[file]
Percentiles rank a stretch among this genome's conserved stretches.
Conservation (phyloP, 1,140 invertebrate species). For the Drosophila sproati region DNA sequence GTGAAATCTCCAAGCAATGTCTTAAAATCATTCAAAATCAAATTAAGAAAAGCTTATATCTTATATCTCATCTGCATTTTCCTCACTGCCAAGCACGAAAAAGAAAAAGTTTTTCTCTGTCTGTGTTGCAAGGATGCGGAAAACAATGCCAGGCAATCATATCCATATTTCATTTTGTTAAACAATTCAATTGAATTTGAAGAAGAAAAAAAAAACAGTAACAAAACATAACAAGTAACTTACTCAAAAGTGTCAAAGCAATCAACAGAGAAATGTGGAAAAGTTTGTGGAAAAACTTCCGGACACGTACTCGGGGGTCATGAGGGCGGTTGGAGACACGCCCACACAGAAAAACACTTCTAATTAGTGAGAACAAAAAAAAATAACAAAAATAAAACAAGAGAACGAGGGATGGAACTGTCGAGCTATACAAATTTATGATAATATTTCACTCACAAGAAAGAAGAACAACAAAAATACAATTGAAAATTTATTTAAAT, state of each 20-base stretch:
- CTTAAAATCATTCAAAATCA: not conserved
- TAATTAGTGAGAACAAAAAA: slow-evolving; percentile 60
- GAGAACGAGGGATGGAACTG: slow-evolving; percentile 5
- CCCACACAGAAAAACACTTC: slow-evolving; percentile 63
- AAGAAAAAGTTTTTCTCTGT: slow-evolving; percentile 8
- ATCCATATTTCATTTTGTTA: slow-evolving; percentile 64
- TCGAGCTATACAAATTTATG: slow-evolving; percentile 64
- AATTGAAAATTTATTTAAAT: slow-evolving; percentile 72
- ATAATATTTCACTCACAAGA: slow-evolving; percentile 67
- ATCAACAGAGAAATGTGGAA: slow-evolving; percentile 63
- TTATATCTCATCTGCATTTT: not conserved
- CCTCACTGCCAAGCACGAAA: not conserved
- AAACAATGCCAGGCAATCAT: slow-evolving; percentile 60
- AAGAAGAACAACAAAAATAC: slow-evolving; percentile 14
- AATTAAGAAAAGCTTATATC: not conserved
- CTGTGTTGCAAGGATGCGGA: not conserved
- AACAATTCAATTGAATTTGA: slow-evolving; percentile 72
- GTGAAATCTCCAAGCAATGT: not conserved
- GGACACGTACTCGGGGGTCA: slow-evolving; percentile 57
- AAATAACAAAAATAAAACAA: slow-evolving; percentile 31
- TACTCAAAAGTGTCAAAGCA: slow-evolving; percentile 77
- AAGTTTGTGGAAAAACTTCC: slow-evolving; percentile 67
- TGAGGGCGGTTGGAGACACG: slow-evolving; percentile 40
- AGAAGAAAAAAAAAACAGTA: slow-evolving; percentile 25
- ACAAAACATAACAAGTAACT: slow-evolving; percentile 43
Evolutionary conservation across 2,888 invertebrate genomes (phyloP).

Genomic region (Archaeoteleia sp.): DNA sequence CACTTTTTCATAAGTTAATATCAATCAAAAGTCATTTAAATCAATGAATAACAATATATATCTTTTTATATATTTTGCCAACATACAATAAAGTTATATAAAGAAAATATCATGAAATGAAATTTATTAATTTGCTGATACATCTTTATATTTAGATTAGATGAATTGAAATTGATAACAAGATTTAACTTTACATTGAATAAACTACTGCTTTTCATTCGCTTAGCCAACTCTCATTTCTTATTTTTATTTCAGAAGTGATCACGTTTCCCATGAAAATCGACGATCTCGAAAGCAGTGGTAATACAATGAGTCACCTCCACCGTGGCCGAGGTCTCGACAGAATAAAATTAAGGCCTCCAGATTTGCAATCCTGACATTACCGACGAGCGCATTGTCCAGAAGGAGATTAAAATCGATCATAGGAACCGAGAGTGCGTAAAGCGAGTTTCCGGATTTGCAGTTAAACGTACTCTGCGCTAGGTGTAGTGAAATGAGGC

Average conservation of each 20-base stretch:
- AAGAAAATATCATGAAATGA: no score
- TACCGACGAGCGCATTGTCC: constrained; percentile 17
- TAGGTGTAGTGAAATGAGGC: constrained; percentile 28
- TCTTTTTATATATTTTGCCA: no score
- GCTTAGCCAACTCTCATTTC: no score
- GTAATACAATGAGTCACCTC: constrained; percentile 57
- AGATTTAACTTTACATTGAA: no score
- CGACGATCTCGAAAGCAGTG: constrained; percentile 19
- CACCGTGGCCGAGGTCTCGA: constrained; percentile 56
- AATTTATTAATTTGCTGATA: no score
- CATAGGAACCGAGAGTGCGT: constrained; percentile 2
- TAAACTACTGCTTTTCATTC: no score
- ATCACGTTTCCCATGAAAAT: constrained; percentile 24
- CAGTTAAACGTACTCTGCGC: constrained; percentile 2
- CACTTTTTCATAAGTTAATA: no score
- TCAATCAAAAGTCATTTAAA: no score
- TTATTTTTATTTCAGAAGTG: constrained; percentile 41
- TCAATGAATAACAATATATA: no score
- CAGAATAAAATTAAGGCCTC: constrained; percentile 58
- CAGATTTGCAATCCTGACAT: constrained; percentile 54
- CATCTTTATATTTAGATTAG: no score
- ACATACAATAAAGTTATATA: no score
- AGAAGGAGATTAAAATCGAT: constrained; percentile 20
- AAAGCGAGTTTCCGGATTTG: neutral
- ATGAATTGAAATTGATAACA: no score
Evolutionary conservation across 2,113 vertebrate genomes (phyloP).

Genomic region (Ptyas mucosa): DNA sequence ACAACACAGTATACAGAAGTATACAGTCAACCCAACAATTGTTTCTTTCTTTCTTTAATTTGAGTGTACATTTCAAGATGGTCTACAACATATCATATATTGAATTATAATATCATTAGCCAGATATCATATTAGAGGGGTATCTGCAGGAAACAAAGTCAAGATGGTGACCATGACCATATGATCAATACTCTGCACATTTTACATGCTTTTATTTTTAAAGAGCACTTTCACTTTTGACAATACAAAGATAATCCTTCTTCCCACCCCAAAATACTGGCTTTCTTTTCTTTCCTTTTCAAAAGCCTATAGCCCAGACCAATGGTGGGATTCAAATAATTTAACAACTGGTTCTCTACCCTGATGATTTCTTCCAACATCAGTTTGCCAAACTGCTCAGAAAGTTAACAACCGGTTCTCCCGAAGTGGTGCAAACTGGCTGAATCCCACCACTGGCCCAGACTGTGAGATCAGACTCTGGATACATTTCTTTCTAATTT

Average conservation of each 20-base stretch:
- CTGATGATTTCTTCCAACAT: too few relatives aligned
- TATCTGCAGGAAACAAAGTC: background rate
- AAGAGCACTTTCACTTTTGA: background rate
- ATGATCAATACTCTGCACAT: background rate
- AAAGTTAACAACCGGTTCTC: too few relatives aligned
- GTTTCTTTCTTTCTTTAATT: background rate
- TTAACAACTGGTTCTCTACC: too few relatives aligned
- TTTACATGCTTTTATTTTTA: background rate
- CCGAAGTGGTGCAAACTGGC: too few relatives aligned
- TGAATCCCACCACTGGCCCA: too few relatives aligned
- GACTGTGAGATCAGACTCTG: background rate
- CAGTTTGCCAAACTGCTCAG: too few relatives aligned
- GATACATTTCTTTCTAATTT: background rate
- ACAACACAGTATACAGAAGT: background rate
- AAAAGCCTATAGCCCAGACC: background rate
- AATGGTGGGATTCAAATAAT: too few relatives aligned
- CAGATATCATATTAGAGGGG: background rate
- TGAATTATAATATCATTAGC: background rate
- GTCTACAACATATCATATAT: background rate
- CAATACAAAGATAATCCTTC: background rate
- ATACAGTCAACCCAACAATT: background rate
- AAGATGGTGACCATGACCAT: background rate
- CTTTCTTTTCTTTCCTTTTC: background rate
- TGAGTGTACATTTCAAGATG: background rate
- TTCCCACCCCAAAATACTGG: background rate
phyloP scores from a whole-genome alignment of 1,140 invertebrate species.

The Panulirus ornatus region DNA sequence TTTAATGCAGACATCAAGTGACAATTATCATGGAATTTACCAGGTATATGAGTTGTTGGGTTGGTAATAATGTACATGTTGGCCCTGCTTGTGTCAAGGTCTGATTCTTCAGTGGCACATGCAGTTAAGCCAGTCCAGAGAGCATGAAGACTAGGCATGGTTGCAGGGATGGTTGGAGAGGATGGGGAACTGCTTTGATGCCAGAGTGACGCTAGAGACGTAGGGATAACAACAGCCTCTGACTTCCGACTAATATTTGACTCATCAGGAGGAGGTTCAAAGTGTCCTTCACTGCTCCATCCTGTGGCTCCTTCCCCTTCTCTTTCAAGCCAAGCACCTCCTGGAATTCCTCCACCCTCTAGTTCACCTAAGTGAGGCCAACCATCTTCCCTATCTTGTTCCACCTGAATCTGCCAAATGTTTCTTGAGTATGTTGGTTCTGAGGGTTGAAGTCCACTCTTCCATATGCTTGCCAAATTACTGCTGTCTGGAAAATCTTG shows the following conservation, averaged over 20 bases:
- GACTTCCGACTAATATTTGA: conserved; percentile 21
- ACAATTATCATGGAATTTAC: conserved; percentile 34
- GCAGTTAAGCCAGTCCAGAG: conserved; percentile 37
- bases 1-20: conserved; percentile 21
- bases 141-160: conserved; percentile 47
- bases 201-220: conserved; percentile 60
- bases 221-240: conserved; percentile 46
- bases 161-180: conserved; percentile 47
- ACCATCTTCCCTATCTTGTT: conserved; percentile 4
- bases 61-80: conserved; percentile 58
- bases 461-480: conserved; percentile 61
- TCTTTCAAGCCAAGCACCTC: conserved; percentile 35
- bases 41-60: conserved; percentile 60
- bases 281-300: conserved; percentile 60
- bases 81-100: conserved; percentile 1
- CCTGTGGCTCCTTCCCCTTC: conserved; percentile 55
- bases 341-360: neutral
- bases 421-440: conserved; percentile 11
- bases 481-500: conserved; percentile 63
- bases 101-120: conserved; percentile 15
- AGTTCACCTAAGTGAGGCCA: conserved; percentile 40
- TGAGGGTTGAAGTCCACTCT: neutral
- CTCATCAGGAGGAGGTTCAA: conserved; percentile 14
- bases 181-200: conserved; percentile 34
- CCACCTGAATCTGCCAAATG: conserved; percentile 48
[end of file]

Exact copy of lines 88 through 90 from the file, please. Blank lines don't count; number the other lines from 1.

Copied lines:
- GCAGTTAAGCCAGTCCAGAG: conserved; percentile 37
- bases 1-20: conserved; percentile 21
- bases 141-160: conserved; percentile 47